Injured Bryson DeChambeau says Phil Mickelson has "gone dark" and is not responding to phone calls as he revealed he is defying doctors' orders to play The Masters.
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Mickelson, 51, is missing The Masters for the first time in 28 years after making controversial remarks about the PGA Tour and how it operates and is now laying low. There is no word about a potential return date.
DeChambeau faced the media ahead of the first major of the year where he admitted he was approximately 80 per cent full fitness.
Interestingly, he admitted doctors told him not to play but this major only comes round once a year so he felt like he had to give it a go.
The 28-year-old told the media his left hip labrum is still bothering him slightly after he tore it around two years ago when he started speed training.
He aggravated that injury, he said, when he was speed training on concrete and slipped but "didn't talk about it too much" because he felt fine.
On top of that, he sustained a hairline fracture in the hamate bone in his wrist.
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When he played at Torrey Pines earlier in the season he said he "felt like something popped". "I was like, ah, that's not normal," he said.
Then when he went to the Saudi International he was playing ping pong and slipped on some marble floors.
Incidentally, he was playing Sergio Garcia and Joaquin Niemann at the time, he said.
He said: "And me not paying attention, I Charlie Brown'd myself and went horizontal and then hit my left hip and my hand at the same time, and that really just took me out."
DeChambeau added: "That's really when it just got to the point where I couldn't even grip the golf club.
"I tried to play that week, and it was impossible. I was not even gripping with my left hand that week. I was like, this is dumb, I have to go take care of my body first and get it right.
"That's what happened. And went and got a CT scan, MRI, and we found out that -- and X-rays in my left hip, was kind of -- I had a torn labrum, a partial tear.
"And then in the hand I had a hairline fracture in the hamate bone, which a lot of baseball players get from excessive hitting. That's kind of how it all happened."
DeChambeau also said in his press conference that taking the time away made him realize that golf wasn't everything in life.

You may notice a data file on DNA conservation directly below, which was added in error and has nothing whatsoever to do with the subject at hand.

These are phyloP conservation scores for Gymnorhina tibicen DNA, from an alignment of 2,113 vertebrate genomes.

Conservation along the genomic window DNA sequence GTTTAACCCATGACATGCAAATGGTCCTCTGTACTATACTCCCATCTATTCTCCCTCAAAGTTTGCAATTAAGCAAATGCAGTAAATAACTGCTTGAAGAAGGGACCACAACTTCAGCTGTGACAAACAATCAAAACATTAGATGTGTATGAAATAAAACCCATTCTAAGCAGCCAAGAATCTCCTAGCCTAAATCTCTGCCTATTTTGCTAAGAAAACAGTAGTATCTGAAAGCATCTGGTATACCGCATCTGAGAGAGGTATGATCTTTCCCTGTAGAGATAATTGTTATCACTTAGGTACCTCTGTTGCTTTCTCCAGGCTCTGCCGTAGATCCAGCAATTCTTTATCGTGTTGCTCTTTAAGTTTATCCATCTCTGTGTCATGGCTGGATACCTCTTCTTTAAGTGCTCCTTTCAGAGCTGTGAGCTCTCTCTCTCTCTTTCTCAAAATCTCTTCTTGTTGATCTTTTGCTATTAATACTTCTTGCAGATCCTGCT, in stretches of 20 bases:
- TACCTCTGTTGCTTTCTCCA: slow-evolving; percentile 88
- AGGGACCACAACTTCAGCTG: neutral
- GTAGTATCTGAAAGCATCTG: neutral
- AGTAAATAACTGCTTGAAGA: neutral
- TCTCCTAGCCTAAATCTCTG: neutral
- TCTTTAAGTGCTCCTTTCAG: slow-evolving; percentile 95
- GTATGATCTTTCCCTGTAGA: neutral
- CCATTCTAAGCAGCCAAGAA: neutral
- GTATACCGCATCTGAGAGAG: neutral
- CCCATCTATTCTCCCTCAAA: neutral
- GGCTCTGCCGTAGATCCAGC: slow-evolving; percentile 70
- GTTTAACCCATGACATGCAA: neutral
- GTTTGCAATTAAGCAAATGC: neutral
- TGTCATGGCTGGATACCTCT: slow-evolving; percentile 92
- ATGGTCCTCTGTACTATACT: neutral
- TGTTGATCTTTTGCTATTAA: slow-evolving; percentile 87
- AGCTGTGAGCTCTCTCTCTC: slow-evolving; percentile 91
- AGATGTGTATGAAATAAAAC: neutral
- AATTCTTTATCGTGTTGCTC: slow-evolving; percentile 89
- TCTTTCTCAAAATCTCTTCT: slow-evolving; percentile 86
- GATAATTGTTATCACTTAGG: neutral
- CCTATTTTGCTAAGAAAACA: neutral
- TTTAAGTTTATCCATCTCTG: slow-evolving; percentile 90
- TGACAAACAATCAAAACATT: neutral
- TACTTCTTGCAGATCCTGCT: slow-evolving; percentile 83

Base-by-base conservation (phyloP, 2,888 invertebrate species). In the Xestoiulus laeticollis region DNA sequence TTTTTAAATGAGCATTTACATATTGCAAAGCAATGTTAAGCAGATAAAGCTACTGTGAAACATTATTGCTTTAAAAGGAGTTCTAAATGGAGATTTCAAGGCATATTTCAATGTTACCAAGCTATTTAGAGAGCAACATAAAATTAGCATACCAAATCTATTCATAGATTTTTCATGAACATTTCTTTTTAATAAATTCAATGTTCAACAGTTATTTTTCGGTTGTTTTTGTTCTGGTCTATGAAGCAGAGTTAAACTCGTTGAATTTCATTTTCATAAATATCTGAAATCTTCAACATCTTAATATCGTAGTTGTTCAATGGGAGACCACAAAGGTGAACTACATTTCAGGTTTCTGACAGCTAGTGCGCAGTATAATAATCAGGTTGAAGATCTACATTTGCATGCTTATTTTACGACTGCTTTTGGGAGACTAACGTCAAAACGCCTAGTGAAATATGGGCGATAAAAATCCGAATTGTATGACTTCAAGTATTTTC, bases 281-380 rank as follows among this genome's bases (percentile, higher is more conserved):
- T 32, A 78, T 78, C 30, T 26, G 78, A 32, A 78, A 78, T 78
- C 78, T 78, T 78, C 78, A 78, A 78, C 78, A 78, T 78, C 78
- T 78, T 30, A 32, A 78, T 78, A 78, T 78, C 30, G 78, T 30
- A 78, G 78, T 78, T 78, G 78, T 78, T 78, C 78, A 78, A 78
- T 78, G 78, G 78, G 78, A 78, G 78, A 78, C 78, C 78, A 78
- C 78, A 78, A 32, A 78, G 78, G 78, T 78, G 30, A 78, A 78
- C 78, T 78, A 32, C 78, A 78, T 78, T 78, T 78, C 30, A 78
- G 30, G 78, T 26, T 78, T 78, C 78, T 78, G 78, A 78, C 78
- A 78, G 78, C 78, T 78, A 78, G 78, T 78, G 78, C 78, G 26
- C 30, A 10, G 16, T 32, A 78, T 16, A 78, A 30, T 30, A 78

"I've had a lot of things change behind the scenes, which has been awesome for me," he said.
" [It has] allowed me to do some pretty cool things on YouTube and hopefully create an audience that can see what's going on in my life and see what I want to do for -- just give back to the game of golf as much as I can and get back to the younger generation.
"You know, my time is -- I'm not going to be here forever, so I might as well do my best to give back to the game of golf and give back to the kids as much as possible.
"It's just a great opportunity to showcase what I want to do to give back and hopefully help grow the game a little bit.
"I don't want to say I can grow the game, but I want to give back as much as possible in that area.
"That's really made me a different person, a better and -- I hope a better person, I think just a different person in general, have a different perspective on the game of golf as well."
DeChambeau appeared in a video alongside YouTube content creators Dude Perfect in an All Sports battle at Augusta National.
The content creators have millions of subscribers on YouTube.
Was DeChambeau surprised Augusta allowed that kind of video to be filmed?
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DeChambeau said: "Everybody was. And I think that's a pretty cool attribute of what Augusta is doing now, and I see it changing in a very cool way for a younger audience, new generation.
"Drive, Chip & Putt, it's a big deal, right? And the Augusta National Women's Amateur, right, that Anna Davis wins, 16-year-old.
"I love that it's starting to move towards the younger generation, which is amazing, and that's what I'm all about."
DeChambeau feels as though event at 80 per cent he still has a chance of winning The Masters.
He said: "From my perspective, no, I think I can win every time I tee it up. It's just about, do I have my game, do I have my golf swing, do I have my chipping, do I have my putting all in the right place to set myself up to have a chance to win.
"I know I've talked to Tiger about all that matters is that back nine. You have to get yourself to that back nine, close to the lead," he said.
"That's all that matters. I haven't really done that recently. I have to work on getting back there with all facets of my game better than where they have been."
When asked if the doctors recommended him not to play for a bit longer, he said: "They recommended that I don't come back for a while.
"They said if you go out and hit golf balls and you feel somewhat comfortable, you consider it, and they are like, you should really let it heal.
"And even Chris [Como, his coach] has told me, you probably shouldn't play, even though he wants me to play obviously, right.
"But he's really looking out for my best interests for the future. I'm like, man, this only comes around once a year, and I've got to give this a go.
When asked about Mickelson, DeChambeau said: "I've tried to reach out, but he's gone dark. There's no contact."